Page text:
Here’s an example to put all of the above into context: Because my AMH is within range at 2.99 ng/mL, I likely have an average ovarian reserve (number of eggs) for my age.
But the biggest takeaway? Modern Fertility can give you important insight into so many health factors beyond fertility and ovarian reserve (including potential flags for health conditions like polycystic ovary syndrome (PCOS) and thyroid disorders). Plus, by testing over time, you can understand how your fertility is changing. All of this is incredibly useful info when thinking about your timeline for kids.
Plus, I learned that the Modern Fertility research team conducted a clinical study that provides evidence that the Modern Fertility at-home test is just as accurate as a traditional blood draw in a lab or clinic. The two different testing methods can be used interchangeably to measure reproductive hormones in women! (It was published in the February 2019 edition of Green Journal, the Official Publication of the American College of Obstetricians and Gynecologists.)
The bottom line
After doing my own research and learning more from the Modern Fertility blog, I learned that hormones are just one of many fertility data points (though a very important one). I love that Modern Fertility is upfront and honest about this. Your age, ability to ovulate (your menstrual cycle can reveal a lot about your reproductive health), partner’s fertility, and uterine and fallopian tube function are other factors that influence fertility.
For example, an egg must travel down a fallopian tube in order to reach a sperm and become fertilized. If a fallopian tube is blocked with endometrial tissue, conception may be difficult. Blocked or damaged fallopian tubes can only be diagnosed through a special x-ray in your health care provider's office.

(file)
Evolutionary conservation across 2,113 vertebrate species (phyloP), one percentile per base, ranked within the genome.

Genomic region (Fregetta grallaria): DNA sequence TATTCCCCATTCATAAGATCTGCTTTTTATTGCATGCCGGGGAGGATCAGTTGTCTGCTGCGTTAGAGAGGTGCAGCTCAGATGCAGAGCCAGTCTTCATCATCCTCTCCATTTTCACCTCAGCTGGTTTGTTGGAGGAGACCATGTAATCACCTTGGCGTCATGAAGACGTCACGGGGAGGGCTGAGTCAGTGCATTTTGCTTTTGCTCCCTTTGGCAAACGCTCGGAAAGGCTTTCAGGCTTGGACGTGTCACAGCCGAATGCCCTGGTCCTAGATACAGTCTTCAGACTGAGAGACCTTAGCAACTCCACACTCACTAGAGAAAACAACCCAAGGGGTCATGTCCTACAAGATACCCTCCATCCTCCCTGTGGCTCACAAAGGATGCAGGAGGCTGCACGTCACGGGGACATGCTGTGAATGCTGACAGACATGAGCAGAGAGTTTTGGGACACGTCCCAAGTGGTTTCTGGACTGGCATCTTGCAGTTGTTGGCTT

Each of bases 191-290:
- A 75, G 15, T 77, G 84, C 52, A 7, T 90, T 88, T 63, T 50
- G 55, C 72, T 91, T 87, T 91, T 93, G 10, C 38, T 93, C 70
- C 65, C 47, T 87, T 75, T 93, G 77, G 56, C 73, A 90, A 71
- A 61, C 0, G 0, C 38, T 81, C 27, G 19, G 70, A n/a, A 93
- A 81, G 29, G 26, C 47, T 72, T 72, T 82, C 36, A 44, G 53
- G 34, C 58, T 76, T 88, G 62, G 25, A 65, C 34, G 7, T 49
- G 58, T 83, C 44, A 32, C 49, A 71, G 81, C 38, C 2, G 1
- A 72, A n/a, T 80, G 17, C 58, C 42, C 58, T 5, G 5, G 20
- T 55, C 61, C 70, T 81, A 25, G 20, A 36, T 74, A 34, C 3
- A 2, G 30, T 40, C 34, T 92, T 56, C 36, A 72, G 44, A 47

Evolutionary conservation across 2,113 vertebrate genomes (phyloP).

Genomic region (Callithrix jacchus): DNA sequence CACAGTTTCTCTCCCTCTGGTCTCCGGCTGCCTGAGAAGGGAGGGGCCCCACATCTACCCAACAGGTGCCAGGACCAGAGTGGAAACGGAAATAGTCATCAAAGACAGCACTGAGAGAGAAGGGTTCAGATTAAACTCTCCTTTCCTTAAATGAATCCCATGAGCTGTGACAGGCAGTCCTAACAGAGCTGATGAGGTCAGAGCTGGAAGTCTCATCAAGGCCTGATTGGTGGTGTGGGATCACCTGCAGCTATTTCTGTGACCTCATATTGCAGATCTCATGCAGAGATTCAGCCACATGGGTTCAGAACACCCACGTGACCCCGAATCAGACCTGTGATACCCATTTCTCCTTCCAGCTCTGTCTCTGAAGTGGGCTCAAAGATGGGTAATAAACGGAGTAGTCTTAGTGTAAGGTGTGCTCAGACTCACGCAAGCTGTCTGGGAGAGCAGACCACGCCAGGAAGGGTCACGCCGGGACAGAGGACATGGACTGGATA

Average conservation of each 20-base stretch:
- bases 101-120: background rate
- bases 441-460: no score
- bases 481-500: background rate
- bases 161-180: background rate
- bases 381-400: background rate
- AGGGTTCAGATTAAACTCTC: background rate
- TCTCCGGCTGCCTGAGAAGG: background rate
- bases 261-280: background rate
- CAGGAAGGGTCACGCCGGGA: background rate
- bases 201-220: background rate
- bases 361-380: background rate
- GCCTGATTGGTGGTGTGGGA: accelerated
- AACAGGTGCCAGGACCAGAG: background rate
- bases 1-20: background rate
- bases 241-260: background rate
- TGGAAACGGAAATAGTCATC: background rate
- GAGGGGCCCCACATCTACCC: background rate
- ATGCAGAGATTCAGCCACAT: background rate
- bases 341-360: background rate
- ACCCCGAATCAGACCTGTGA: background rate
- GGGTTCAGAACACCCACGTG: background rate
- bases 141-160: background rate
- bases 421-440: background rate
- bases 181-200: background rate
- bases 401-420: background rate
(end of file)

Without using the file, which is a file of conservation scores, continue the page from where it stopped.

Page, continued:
Hormones are like your fertility detectives — the Nancy Drew of fertility, if you will (or Harriet the Spy, for all you former Nickelodeon lovers). They can raise red flags and clue you and your health care provider to dig deeper into what might be going on with your reproductive organs (FYI, a medical history is a super important element of fertility evaluation, as is a physical exam that also includes things like a pap smear).
If your tummy drops at the idea of ordering a Modern Fertility test, I feel you and I’ve been there. Keep in mind that it’s not the “end all, be all” of female fertility. Having this data about my hormones is incredibly empowering. I took my test results to my health care provider so we can stay on the same page and talked with my partner about them. I look forward to ordering the test again next year so I can track of my levels over time and keep tabs on something that impacts my health and future.
If you have any medical questions or concerns, please talk to your healthcare provider. The articles on Health Guide are underpinned by peer-reviewed research and information drawn from medical societies and governmental agencies. However, they are not a substitute for professional medical advice, diagnosis, or treatment.